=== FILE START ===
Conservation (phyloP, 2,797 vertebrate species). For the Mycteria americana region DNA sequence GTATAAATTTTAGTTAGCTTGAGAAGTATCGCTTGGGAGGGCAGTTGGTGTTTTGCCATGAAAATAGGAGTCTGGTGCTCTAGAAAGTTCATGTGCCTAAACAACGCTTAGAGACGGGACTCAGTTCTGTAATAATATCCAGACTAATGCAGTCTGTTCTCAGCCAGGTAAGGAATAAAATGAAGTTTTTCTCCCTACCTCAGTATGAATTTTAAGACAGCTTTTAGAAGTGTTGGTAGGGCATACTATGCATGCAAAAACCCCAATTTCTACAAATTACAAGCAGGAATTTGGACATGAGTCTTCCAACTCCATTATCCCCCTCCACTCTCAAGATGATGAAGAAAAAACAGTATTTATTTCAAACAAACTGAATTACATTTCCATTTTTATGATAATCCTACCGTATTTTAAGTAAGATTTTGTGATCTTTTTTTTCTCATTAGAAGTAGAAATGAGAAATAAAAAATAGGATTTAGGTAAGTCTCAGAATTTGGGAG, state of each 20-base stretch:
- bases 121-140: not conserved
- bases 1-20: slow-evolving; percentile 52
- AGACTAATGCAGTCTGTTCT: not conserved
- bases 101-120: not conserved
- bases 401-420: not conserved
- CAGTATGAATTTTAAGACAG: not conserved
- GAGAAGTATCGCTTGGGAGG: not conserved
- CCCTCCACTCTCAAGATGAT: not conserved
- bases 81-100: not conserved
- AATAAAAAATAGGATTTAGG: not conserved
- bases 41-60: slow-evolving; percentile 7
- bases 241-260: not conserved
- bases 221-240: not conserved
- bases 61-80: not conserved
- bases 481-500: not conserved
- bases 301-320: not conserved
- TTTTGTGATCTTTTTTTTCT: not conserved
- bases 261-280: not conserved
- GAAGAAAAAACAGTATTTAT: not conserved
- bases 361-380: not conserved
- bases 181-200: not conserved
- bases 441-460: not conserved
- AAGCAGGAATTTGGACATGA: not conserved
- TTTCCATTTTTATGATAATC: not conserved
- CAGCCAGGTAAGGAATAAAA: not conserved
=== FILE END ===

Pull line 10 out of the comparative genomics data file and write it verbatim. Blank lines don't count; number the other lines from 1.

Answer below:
- bases 81-100: not conserved